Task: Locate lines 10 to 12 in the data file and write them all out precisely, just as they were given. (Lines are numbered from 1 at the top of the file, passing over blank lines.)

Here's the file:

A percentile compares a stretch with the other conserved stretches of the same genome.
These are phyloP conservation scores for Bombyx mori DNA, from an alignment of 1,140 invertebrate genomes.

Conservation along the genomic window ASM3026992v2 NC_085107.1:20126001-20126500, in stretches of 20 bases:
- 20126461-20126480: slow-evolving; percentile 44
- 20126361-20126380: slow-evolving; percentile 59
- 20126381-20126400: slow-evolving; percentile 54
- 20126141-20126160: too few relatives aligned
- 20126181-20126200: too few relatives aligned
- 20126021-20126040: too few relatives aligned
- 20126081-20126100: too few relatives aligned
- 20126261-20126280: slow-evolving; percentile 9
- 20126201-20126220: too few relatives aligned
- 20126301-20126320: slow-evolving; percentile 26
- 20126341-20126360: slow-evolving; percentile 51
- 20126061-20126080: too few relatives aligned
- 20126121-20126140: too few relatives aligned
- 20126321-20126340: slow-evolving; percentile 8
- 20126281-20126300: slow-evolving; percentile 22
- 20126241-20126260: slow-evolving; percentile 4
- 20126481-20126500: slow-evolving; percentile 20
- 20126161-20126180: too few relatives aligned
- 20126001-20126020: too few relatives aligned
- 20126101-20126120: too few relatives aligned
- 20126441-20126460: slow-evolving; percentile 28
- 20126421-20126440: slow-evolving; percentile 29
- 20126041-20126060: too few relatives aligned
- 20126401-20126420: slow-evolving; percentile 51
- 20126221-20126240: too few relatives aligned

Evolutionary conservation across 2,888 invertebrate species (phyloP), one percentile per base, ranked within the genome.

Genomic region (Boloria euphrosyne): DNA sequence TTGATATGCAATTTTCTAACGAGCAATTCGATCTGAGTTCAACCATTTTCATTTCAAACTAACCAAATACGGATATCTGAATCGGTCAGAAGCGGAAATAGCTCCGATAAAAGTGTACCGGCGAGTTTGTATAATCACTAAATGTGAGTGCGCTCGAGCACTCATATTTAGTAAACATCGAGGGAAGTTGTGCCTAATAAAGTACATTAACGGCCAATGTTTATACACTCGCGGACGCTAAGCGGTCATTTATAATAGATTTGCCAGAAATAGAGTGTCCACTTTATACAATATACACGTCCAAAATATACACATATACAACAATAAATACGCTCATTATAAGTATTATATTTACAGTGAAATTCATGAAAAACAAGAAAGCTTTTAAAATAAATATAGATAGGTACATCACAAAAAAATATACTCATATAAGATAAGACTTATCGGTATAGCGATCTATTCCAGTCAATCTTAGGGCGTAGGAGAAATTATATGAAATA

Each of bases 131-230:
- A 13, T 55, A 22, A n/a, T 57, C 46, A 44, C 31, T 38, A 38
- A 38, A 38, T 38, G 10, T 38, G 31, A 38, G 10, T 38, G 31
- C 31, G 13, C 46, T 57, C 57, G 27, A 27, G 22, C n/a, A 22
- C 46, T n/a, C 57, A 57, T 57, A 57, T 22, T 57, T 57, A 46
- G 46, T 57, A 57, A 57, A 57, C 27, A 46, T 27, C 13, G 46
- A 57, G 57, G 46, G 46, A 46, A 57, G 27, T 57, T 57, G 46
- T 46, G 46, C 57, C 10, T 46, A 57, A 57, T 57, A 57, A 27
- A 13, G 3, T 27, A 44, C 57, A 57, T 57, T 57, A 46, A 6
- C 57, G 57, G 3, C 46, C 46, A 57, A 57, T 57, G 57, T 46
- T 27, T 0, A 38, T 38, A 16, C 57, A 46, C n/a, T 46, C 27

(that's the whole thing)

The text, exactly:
- 20126081-20126100: too few relatives aligned
- 20126261-20126280: slow-evolving; percentile 9
- 20126201-20126220: too few relatives aligned